Over the next two years, some 2,400 sites in Connecticut will be inspected for possible contamination with PFAS chemicals.
Some $2 million in funding needed to deal with the problem has not been approved by the state Bond Commission.
The U.S. House of Representatives voted Friday to aggressively police the “forever” chemicals, but the bill faces an uphill battle to become law.
The plan also calls for more testing of public drinking water — and the possibility of a take back program for PFAS-containing firefighting foam for state agencies and municipal fire departments.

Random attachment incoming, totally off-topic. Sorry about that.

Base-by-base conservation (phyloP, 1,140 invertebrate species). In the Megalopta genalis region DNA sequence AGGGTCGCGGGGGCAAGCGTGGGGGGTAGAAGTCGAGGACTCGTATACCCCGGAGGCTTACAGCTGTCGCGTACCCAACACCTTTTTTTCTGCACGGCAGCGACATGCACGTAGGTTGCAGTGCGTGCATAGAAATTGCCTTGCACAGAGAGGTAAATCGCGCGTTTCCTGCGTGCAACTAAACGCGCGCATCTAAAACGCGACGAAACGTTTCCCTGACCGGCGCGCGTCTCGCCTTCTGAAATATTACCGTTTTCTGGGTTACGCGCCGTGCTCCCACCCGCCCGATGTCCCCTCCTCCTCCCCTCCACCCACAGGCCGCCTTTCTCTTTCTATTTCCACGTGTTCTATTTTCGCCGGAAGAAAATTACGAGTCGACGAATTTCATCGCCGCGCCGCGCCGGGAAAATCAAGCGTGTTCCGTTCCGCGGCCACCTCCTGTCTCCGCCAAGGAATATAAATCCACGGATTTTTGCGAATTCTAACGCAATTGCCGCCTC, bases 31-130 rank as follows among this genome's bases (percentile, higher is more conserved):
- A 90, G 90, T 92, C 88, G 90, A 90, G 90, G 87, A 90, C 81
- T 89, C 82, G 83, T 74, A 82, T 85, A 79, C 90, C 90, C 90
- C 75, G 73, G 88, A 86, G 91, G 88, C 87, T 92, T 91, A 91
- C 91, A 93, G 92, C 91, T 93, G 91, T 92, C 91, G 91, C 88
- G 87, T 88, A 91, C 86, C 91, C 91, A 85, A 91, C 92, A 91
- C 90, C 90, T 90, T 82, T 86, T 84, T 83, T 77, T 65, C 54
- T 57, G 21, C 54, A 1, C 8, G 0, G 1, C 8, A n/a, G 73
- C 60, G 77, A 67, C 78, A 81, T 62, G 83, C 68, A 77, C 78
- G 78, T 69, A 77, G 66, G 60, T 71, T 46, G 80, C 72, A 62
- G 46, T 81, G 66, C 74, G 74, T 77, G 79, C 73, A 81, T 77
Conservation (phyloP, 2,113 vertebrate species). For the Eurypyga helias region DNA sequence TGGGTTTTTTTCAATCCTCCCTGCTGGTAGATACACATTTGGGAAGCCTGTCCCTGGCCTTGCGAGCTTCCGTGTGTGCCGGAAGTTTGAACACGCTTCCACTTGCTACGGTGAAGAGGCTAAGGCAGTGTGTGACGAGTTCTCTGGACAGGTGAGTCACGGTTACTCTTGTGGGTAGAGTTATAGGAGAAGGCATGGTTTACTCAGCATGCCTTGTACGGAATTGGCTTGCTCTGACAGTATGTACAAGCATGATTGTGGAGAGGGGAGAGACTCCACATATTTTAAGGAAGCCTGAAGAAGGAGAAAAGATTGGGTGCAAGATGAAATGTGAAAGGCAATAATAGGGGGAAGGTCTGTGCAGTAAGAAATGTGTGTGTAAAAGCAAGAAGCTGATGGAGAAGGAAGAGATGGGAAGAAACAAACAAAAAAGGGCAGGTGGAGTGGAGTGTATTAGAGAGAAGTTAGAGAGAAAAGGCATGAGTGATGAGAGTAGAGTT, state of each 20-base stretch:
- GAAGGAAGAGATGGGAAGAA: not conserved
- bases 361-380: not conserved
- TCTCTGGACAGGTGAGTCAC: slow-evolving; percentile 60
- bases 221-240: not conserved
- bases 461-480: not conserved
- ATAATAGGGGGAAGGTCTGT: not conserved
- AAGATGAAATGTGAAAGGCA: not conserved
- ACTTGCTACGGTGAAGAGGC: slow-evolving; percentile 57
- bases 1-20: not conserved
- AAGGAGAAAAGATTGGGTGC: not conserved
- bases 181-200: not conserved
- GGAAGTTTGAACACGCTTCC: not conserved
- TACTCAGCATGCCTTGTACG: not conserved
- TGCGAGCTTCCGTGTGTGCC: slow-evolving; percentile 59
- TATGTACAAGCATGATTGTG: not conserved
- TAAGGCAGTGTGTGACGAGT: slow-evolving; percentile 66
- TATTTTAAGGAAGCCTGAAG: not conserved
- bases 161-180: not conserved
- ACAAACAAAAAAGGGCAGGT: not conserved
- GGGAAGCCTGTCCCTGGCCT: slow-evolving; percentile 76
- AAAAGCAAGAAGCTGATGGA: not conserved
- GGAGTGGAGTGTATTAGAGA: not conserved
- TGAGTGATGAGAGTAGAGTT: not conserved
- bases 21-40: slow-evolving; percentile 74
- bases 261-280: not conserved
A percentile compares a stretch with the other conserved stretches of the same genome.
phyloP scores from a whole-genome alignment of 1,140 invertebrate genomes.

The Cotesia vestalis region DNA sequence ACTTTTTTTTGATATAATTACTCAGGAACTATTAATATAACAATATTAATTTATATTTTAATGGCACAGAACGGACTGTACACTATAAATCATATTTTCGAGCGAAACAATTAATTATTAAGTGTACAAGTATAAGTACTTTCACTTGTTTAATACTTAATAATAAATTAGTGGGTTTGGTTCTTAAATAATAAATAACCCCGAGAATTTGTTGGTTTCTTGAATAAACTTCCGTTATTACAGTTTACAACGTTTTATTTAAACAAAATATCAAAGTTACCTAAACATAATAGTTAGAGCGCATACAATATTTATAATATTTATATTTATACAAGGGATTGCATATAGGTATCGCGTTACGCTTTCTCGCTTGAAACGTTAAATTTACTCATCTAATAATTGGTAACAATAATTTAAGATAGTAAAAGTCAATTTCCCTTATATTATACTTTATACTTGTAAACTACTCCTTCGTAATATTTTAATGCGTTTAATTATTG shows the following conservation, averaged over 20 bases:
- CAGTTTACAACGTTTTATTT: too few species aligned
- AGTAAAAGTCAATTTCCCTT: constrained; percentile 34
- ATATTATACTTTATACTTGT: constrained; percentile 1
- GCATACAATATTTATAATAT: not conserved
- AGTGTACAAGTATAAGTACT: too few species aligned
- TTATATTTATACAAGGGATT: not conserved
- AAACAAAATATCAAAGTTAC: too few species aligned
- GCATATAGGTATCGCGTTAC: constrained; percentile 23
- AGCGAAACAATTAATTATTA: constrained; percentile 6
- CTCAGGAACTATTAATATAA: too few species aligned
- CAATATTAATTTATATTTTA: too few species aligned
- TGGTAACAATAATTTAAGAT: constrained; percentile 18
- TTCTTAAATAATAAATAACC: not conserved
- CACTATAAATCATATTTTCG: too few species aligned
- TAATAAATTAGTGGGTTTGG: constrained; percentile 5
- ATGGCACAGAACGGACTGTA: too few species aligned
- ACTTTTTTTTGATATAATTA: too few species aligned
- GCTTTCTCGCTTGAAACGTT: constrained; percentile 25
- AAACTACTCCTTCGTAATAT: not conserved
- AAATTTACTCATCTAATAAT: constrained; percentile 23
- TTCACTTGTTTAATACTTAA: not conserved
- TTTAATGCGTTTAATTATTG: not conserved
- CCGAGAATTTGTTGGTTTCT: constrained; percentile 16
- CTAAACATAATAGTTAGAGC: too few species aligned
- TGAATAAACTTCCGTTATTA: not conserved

Frustrated by the EPA’s inaction, states are moving to address PFAS substances, an old class of chemicals linked to the pollution of drinking water.